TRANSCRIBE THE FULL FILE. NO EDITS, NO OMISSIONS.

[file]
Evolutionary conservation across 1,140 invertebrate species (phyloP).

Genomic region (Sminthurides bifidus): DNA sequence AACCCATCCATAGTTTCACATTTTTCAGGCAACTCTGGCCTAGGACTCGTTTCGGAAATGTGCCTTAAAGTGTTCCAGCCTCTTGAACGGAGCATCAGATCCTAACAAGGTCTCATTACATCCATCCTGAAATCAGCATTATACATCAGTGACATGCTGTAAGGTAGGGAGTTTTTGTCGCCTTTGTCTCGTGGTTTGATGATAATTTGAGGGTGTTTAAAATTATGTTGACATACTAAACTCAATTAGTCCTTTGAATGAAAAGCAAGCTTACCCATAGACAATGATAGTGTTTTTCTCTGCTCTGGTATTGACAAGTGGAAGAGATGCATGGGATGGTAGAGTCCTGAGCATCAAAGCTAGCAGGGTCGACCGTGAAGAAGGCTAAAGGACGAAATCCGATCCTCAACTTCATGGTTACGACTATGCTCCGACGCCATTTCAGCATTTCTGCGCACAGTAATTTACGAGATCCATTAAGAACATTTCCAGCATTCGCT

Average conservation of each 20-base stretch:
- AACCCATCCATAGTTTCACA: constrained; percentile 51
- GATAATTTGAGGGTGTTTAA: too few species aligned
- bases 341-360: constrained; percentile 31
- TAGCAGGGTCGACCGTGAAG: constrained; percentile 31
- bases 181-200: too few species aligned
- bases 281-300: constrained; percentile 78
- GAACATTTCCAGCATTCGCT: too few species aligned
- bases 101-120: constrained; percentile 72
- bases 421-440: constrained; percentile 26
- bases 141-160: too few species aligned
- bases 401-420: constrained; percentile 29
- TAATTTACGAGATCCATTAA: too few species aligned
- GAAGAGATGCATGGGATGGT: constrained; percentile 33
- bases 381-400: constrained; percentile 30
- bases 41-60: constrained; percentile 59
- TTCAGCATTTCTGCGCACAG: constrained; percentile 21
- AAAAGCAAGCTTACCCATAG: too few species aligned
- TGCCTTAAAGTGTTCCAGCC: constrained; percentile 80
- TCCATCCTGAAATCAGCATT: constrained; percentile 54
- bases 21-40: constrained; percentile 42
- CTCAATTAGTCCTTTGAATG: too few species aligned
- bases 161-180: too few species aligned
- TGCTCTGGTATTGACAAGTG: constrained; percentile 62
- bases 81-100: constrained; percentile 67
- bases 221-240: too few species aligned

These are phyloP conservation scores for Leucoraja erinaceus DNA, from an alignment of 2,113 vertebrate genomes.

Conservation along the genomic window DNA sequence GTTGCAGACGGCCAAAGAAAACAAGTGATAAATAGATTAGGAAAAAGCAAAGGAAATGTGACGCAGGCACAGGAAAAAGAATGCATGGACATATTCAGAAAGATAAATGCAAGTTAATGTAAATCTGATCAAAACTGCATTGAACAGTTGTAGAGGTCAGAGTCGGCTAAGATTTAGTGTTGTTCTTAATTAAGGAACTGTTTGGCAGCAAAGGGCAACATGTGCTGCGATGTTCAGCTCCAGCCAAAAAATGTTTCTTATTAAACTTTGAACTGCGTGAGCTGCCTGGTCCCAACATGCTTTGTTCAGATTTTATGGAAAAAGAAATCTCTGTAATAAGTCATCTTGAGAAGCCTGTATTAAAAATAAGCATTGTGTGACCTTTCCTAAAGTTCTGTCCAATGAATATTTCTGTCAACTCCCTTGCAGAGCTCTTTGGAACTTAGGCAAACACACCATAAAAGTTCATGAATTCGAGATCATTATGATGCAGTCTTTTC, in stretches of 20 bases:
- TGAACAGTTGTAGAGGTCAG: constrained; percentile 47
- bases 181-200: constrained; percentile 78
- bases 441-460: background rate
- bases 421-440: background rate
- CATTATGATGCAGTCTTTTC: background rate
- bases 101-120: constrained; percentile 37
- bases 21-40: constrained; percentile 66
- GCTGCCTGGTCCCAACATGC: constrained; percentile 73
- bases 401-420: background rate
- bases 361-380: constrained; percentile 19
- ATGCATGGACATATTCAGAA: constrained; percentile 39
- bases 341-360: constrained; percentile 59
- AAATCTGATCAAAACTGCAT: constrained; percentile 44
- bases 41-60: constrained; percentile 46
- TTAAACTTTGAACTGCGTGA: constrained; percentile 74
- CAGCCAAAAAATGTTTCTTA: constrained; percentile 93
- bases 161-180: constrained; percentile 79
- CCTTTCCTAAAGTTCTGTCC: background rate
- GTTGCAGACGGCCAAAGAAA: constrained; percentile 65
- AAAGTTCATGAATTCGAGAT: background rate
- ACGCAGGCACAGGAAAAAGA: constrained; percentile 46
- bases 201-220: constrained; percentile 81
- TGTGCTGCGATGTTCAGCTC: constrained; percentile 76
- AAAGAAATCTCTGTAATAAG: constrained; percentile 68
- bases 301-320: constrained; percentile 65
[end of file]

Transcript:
Evolutionary conservation across 1,140 invertebrate species (phyloP).

Genomic region (Sminthurides bifidus): DNA sequence AACCCATCCATAGTTTCACATTTTTCAGGCAACTCTGGCCTAGGACTCGTTTCGGAAATGTGCCTTAAAGTGTTCCAGCCTCTTGAACGGAGCATCAGATCCTAACAAGGTCTCATTACATCCATCCTGAAATCAGCATTATACATCAGTGACATGCTGTAAGGTAGGGAGTTTTTGTCGCCTTTGTCTCGTGGTTTGATGATAATTTGAGGGTGTTTAAAATTATGTTGACATACTAAACTCAATTAGTCCTTTGAATGAAAAGCAAGCTTACCCATAGACAATGATAGTGTTTTTCTCTGCTCTGGTATTGACAAGTGGAAGAGATGCATGGGATGGTAGAGTCCTGAGCATCAAAGCTAGCAGGGTCGACCGTGAAGAAGGCTAAAGGACGAAATCCGATCCTCAACTTCATGGTTACGACTATGCTCCGACGCCATTTCAGCATTTCTGCGCACAGTAATTTACGAGATCCATTAAGAACATTTCCAGCATTCGCT

Average conservation of each 20-base stretch:
- AACCCATCCATAGTTTCACA: constrained; percentile 51
- GATAATTTGAGGGTGTTTAA: too few species aligned
- bases 341-360: constrained; percentile 31
- TAGCAGGGTCGACCGTGAAG: constrained; percentile 31
- bases 181-200: too few species aligned
- bases 281-300: constrained; percentile 78
- GAACATTTCCAGCATTCGCT: too few species aligned
- bases 101-120: constrained; percentile 72
- bases 421-440: constrained; percentile 26
- bases 141-160: too few species aligned
- bases 401-420: constrained; percentile 29
- TAATTTACGAGATCCATTAA: too few species aligned
- GAAGAGATGCATGGGATGGT: constrained; percentile 33
- bases 381-400: constrained; percentile 30
- bases 41-60: constrained; percentile 59
- TTCAGCATTTCTGCGCACAG: constrained; percentile 21
- AAAAGCAAGCTTACCCATAG: too few species aligned
- TGCCTTAAAGTGTTCCAGCC: constrained; percentile 80
- TCCATCCTGAAATCAGCATT: constrained; percentile 54
- bases 21-40: constrained; percentile 42
- CTCAATTAGTCCTTTGAATG: too few species aligned
- bases 161-180: too few species aligned
- TGCTCTGGTATTGACAAGTG: constrained; percentile 62
- bases 81-100: constrained; percentile 67
- bases 221-240: too few species aligned

These are phyloP conservation scores for Leucoraja erinaceus DNA, from an alignment of 2,113 vertebrate genomes.

Conservation along the genomic window DNA sequence GTTGCAGACGGCCAAAGAAAACAAGTGATAAATAGATTAGGAAAAAGCAAAGGAAATGTGACGCAGGCACAGGAAAAAGAATGCATGGACATATTCAGAAAGATAAATGCAAGTTAATGTAAATCTGATCAAAACTGCATTGAACAGTTGTAGAGGTCAGAGTCGGCTAAGATTTAGTGTTGTTCTTAATTAAGGAACTGTTTGGCAGCAAAGGGCAACATGTGCTGCGATGTTCAGCTCCAGCCAAAAAATGTTTCTTATTAAACTTTGAACTGCGTGAGCTGCCTGGTCCCAACATGCTTTGTTCAGATTTTATGGAAAAAGAAATCTCTGTAATAAGTCATCTTGAGAAGCCTGTATTAAAAATAAGCATTGTGTGACCTTTCCTAAAGTTCTGTCCAATGAATATTTCTGTCAACTCCCTTGCAGAGCTCTTTGGAACTTAGGCAAACACACCATAAAAGTTCATGAATTCGAGATCATTATGATGCAGTCTTTTC, in stretches of 20 bases:
- TGAACAGTTGTAGAGGTCAG: constrained; percentile 47
- bases 181-200: constrained; percentile 78
- bases 441-460: background rate
- bases 421-440: background rate
- CATTATGATGCAGTCTTTTC: background rate
- bases 101-120: constrained; percentile 37
- bases 21-40: constrained; percentile 66
- GCTGCCTGGTCCCAACATGC: constrained; percentile 73
- bases 401-420: background rate
- bases 361-380: constrained; percentile 19
- ATGCATGGACATATTCAGAA: constrained; percentile 39
- bases 341-360: constrained; percentile 59
- AAATCTGATCAAAACTGCAT: constrained; percentile 44
- bases 41-60: constrained; percentile 46
- TTAAACTTTGAACTGCGTGA: constrained; percentile 74
- CAGCCAAAAAATGTTTCTTA: constrained; percentile 93
- bases 161-180: constrained; percentile 79
- CCTTTCCTAAAGTTCTGTCC: background rate
- GTTGCAGACGGCCAAAGAAA: constrained; percentile 65
- AAAGTTCATGAATTCGAGAT: background rate
- ACGCAGGCACAGGAAAAAGA: constrained; percentile 46
- bases 201-220: constrained; percentile 81
- TGTGCTGCGATGTTCAGCTC: constrained; percentile 76
- AAAGAAATCTCTGTAATAAG: constrained; percentile 68
- bases 301-320: constrained; percentile 65